An intimate assault

March 03, 2005

KANSAS Attorney General Phill Kline says he is following the letter of state laws by secretly requesting complete medical records for nearly 90 women and girls who obtained abortions in two clinics in 2003. But his public reasons are illogical, his motives are suspect and his actions could constitute a breach of federal medical privacy laws.

Compounding the highly questionable nature of his request is that it was made with such stealth. All the involved parties are under a gag order; the clinics were told not to tell their patients that their records may be opened. That's a clear violation of the federal law that patients be notified whenever any stranger wishes to look at records.

There also is no reason not to preserve patients' privacy. Kansas has strict requirements for abortions performed when a woman has passed the 22nd week of pregnancy, and some of the records subpoenaed document such cases; perhaps the state has other evidence suggesting the clinics are not following the law. If so, it is irrelevant who the woman is -- it's the doctor who would be charged. Identifying information should be redacted, as it is with similar cases elsewhere.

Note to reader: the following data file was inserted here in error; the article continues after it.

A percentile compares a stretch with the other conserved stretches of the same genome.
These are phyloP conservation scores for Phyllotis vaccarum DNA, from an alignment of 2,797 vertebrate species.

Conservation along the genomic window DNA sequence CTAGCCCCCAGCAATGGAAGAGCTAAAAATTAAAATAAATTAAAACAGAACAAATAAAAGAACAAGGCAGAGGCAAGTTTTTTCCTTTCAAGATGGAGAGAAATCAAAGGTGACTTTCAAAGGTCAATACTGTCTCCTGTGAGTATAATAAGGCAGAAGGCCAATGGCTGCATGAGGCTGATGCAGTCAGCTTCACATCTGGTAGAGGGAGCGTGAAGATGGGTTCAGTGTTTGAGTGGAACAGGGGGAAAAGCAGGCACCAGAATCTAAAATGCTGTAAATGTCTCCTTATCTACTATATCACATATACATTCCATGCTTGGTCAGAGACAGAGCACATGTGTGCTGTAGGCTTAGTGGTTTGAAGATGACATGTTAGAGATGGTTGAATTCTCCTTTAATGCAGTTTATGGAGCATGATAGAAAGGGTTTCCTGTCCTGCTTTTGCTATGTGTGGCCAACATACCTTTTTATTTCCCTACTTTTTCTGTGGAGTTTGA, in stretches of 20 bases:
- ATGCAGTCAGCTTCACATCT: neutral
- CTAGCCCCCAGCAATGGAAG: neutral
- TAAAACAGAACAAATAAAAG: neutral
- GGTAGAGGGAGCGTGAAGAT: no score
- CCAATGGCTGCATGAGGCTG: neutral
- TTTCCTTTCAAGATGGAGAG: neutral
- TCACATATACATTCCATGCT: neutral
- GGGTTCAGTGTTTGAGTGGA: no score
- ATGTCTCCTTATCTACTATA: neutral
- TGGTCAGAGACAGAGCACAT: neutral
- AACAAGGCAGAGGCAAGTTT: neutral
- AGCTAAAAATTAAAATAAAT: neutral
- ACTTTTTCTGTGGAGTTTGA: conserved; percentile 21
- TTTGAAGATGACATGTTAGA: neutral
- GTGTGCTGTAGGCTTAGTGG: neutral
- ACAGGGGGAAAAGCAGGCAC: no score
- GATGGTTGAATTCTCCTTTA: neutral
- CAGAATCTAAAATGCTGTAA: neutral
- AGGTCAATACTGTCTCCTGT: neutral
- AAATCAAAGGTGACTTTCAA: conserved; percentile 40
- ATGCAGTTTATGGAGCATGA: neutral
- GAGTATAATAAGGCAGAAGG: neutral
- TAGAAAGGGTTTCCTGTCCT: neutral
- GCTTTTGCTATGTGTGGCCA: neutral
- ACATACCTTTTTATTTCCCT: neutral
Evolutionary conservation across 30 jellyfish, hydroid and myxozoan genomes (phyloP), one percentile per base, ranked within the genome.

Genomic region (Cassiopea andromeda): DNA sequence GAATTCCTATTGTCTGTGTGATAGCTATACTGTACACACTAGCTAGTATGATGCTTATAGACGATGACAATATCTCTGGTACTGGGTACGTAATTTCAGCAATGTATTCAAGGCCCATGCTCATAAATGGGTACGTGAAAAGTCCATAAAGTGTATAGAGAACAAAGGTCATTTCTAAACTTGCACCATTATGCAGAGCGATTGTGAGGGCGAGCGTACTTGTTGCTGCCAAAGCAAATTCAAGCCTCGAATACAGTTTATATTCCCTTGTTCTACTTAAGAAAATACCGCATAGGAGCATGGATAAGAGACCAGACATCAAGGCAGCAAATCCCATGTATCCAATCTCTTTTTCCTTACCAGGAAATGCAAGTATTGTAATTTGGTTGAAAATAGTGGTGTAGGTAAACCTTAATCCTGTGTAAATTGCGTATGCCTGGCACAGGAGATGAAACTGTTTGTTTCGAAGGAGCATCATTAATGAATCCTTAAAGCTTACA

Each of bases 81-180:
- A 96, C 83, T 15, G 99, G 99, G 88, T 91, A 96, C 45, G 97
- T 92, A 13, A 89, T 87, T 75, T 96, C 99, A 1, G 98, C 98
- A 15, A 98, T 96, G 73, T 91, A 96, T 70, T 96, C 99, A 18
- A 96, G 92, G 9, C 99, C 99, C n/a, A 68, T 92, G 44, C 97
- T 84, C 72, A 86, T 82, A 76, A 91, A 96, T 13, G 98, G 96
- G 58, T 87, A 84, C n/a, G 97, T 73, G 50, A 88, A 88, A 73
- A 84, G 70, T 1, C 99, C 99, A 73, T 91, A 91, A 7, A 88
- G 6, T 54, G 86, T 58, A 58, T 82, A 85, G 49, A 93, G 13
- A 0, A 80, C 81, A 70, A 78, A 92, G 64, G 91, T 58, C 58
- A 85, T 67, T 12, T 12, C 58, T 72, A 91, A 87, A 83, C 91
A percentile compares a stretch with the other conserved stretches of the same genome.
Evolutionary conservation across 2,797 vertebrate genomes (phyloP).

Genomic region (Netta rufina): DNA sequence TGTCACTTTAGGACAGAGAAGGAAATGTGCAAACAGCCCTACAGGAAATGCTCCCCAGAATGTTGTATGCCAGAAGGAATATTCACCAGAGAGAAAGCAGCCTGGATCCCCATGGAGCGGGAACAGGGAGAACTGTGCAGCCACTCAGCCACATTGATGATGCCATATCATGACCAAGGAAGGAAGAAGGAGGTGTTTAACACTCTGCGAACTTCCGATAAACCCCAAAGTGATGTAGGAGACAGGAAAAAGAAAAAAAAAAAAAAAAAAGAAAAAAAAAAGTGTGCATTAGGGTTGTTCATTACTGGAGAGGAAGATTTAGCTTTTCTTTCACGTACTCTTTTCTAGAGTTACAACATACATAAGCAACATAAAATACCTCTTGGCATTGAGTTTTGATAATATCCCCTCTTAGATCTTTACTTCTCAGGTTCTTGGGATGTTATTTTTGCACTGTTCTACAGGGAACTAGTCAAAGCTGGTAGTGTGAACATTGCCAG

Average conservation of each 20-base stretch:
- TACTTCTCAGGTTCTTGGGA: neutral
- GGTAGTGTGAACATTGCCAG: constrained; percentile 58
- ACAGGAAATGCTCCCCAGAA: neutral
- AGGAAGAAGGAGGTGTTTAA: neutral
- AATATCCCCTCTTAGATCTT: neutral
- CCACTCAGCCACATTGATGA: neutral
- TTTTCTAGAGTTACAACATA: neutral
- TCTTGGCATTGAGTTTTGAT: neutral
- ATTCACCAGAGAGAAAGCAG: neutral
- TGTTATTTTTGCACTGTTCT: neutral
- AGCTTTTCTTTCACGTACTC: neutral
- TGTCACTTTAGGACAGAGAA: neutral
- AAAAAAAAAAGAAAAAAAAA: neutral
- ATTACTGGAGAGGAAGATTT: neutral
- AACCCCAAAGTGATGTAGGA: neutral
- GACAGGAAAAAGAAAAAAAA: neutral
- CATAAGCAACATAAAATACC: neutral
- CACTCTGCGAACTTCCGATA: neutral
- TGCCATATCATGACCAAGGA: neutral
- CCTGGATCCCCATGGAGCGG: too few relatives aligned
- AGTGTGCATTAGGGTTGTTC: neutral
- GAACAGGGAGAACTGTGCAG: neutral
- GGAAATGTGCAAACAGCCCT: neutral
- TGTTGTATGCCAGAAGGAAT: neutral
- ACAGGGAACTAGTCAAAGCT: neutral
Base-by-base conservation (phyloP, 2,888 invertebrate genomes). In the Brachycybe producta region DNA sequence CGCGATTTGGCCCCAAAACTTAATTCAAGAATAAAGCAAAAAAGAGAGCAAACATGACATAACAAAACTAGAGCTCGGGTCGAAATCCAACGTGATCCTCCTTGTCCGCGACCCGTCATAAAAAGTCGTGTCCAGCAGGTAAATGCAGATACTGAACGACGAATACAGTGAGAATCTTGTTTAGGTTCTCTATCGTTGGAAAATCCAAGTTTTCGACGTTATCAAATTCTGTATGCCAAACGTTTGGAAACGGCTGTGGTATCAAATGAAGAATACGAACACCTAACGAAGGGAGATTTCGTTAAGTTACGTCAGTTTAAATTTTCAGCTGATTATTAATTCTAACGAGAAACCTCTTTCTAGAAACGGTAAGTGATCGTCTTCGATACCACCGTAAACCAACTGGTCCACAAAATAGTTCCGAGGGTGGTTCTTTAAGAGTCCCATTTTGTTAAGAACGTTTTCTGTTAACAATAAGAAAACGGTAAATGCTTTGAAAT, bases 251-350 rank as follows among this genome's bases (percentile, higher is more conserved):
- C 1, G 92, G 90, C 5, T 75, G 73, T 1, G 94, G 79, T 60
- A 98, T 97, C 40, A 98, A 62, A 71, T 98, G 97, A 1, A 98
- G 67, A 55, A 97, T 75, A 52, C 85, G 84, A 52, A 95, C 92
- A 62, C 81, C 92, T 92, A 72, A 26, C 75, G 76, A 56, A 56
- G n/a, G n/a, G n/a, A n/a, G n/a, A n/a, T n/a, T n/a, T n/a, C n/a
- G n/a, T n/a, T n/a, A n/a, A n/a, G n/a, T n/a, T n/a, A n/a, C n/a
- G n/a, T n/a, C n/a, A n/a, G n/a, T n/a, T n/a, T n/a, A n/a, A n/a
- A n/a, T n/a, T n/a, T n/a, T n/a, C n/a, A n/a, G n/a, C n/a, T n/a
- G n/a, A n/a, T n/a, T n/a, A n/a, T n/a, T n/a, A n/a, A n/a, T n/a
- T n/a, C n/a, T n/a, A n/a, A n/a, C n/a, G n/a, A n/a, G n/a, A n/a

Other subpoenaed files involve girls who obtained abortions; the attorney general says every such case is evidence of the crime of child rape, which is debatable. Nevertheless, the clinics already are required to report all cases of suspected child assault, both because they are abortion clinics and because that is required of all doctors. Local police say they do get such reports and investigate them. Mr. Kline did not ask hospitals for live birth or miscarriage records of girls under the age of 16, though those also meet his criteria for rape. That's a powerful indication that this may not be his real reason. It's more likely that Mr. Kline is continuing his campaign of harassment toward the state's abortion providers, as well as the women who go to them for care.

Last year, when U.S. Attorney General John Ashcroft tried using subpoena power to obtain hospital records in another abortion case, the appeals court said his actions trampled on privacy rights. Mr. Kline's attempt should meet the same fate.

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